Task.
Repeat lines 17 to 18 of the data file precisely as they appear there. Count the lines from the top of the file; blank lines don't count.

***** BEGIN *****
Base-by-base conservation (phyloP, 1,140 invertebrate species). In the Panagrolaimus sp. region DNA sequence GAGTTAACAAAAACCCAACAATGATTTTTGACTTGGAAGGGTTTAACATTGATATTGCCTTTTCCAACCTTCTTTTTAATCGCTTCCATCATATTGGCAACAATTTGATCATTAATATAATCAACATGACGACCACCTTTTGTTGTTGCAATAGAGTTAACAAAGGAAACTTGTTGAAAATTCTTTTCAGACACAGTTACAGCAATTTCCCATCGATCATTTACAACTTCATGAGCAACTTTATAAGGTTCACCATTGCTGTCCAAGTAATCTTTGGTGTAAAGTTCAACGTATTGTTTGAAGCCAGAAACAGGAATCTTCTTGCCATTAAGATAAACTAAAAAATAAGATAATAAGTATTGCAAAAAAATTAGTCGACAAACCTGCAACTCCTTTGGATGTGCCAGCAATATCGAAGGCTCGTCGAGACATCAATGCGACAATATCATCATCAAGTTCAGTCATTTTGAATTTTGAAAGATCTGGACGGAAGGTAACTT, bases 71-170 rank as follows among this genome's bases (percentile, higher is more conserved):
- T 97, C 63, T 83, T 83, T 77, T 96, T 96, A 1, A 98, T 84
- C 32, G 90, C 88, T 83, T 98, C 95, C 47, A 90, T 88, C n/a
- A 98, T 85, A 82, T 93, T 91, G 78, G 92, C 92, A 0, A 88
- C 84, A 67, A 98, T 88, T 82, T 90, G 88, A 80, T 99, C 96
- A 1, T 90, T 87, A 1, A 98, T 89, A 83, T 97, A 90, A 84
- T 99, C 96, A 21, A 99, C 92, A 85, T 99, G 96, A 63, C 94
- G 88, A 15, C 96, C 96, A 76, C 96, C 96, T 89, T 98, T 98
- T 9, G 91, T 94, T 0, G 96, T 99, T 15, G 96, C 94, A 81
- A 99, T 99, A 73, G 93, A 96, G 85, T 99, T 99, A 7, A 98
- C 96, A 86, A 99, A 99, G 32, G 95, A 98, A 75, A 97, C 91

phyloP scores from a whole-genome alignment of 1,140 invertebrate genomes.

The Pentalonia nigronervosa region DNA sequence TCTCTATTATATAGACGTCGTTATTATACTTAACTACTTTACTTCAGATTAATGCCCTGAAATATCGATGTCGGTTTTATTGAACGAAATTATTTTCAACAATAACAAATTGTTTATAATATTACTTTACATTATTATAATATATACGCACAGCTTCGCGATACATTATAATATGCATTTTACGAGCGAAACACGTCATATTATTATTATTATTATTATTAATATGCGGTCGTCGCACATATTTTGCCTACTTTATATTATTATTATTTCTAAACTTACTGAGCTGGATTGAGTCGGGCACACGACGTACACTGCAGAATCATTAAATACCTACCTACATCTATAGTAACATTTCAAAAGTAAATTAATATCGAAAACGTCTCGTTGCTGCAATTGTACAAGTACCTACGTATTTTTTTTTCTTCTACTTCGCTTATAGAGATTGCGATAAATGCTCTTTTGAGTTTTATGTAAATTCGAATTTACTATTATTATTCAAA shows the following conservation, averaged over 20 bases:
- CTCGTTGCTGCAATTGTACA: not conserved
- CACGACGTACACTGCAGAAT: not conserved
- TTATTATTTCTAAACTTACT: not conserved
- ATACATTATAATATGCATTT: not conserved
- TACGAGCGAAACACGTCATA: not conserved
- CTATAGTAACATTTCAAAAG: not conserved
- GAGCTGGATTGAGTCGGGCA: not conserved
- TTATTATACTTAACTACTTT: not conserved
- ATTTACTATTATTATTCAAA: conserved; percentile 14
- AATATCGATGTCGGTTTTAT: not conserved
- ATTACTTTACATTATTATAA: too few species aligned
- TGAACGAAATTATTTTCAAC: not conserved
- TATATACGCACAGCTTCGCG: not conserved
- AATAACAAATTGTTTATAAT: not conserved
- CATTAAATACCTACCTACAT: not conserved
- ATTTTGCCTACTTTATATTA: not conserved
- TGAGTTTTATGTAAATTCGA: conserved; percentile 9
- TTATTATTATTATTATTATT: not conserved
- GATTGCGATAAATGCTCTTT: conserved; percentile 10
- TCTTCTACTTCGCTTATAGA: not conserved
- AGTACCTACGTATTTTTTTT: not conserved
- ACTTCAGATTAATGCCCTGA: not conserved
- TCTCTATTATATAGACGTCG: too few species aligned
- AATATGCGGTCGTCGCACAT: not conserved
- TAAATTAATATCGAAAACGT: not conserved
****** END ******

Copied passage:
- ATACATTATAATATGCATTT: not conserved
- TACGAGCGAAACACGTCATA: not conserved